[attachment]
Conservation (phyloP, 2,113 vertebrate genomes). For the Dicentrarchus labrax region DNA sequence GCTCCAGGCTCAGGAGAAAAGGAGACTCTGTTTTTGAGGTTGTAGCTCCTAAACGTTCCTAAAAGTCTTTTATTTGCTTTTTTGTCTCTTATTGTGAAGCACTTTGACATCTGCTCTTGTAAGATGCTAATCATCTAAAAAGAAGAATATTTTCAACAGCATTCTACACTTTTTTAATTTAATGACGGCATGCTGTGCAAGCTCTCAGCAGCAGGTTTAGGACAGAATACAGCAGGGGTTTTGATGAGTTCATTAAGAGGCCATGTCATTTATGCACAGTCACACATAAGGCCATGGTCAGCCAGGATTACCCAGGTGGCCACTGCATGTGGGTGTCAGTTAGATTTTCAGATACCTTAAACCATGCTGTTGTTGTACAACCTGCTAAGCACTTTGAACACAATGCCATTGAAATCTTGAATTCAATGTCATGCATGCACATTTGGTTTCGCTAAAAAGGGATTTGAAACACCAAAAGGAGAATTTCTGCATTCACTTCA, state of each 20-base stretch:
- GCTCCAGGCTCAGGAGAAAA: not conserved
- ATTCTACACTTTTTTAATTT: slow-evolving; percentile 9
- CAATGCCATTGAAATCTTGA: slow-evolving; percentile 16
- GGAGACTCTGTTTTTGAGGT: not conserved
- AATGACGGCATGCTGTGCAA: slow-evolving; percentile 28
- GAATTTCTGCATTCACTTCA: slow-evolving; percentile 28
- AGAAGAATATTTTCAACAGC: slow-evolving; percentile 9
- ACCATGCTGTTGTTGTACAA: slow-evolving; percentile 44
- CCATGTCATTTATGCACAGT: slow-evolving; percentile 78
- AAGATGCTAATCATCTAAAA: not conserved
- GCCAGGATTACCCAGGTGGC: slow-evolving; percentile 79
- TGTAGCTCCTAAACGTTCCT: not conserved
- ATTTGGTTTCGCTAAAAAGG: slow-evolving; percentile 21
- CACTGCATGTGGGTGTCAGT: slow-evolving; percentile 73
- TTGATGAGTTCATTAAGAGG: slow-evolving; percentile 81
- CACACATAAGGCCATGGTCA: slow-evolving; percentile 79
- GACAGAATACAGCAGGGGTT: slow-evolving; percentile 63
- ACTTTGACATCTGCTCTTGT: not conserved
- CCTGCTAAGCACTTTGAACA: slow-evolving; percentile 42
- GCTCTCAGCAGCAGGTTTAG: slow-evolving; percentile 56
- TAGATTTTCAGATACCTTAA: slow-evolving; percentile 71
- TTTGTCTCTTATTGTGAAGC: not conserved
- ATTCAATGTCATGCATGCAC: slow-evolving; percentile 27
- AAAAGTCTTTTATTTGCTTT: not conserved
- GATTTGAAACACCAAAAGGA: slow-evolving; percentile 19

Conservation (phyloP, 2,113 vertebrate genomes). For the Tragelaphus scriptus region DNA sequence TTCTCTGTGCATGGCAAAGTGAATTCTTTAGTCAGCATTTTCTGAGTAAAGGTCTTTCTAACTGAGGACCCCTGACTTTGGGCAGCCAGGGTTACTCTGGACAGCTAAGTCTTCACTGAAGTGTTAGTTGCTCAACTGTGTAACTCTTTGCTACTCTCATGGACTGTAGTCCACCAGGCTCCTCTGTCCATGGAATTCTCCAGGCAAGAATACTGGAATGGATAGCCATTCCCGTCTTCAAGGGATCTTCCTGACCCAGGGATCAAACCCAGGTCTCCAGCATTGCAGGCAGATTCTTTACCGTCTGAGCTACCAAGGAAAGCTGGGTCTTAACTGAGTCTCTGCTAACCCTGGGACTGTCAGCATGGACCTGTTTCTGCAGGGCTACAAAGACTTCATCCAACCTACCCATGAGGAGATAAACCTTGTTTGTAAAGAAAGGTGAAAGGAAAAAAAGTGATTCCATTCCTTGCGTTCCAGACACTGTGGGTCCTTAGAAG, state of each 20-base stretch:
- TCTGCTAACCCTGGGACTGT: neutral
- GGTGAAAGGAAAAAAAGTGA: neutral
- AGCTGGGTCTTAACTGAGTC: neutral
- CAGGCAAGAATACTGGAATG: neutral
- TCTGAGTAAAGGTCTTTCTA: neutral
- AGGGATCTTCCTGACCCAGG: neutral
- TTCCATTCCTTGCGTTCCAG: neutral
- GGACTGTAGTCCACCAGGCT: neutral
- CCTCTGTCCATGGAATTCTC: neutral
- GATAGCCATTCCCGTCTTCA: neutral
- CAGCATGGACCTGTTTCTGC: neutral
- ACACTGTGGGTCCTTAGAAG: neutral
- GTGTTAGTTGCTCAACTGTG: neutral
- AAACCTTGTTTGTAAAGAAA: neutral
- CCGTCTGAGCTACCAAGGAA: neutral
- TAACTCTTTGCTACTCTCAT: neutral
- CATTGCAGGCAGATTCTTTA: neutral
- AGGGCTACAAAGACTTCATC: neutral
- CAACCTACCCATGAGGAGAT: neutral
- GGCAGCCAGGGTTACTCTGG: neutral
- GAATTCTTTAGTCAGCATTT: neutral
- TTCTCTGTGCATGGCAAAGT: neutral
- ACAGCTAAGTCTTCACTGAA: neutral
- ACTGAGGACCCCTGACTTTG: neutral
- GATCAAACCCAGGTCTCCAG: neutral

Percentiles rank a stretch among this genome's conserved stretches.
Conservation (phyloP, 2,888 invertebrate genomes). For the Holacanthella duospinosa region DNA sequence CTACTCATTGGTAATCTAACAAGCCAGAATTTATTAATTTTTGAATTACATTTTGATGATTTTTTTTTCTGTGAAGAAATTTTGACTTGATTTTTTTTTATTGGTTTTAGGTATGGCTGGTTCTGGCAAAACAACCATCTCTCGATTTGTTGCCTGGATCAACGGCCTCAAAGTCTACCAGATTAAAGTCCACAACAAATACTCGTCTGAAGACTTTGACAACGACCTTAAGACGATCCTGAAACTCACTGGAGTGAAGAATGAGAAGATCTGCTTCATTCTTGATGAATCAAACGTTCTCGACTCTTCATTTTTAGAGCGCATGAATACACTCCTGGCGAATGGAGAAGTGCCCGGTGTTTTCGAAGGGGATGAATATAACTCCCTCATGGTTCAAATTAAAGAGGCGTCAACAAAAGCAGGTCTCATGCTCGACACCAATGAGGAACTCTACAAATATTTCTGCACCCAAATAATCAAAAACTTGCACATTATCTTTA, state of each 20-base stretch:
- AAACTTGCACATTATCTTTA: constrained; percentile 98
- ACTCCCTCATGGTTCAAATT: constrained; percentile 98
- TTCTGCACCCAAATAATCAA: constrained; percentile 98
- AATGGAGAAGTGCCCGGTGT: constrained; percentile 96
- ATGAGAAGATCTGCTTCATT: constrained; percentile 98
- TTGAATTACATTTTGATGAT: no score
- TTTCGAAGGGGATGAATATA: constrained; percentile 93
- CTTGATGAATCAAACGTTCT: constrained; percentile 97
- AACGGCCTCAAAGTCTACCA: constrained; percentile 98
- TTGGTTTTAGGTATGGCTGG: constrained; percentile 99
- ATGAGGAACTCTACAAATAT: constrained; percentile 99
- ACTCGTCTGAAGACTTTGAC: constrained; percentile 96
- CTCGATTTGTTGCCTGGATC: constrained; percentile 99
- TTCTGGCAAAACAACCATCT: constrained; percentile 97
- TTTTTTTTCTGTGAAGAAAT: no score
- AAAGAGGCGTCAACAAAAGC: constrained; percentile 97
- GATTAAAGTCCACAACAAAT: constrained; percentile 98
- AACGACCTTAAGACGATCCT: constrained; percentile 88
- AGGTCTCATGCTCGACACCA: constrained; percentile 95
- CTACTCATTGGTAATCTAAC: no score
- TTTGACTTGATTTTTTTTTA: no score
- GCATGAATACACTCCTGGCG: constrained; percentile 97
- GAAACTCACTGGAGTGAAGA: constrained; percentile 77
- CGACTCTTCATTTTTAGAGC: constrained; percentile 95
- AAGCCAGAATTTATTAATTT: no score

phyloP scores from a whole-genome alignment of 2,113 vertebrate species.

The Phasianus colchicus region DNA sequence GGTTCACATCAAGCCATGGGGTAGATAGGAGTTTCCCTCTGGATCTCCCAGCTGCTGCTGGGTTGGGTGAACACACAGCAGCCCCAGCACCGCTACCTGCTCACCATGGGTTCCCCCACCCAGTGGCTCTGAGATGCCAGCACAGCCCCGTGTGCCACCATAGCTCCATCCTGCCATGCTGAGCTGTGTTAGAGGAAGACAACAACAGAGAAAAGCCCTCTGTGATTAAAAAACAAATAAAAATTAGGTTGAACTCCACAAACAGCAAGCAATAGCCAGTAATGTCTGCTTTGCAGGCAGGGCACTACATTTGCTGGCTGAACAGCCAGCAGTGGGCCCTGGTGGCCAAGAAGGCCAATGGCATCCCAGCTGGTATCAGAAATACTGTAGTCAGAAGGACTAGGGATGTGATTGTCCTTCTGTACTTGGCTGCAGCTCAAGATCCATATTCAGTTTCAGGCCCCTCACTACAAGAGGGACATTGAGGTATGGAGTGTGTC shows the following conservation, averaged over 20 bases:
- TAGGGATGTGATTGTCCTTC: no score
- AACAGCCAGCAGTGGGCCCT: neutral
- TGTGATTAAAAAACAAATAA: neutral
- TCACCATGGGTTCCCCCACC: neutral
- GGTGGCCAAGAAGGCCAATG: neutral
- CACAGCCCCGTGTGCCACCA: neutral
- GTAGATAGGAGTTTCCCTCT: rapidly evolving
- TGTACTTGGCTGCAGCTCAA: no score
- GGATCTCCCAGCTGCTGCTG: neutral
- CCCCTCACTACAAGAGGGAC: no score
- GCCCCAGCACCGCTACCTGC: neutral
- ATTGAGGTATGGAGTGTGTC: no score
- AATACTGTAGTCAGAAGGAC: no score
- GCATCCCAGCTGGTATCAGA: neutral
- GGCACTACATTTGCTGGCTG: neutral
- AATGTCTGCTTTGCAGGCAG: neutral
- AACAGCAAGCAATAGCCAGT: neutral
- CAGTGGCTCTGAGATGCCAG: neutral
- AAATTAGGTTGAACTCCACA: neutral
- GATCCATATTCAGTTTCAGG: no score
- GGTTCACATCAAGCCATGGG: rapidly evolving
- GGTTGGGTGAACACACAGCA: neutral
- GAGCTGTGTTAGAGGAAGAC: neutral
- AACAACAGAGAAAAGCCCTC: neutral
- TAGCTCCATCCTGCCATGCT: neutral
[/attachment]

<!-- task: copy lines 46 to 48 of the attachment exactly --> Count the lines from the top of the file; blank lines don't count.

- CAACCTACCCATGAGGAGAT: neutral
- GGCAGCCAGGGTTACTCTGG: neutral
- GAATTCTTTAGTCAGCATTT: neutral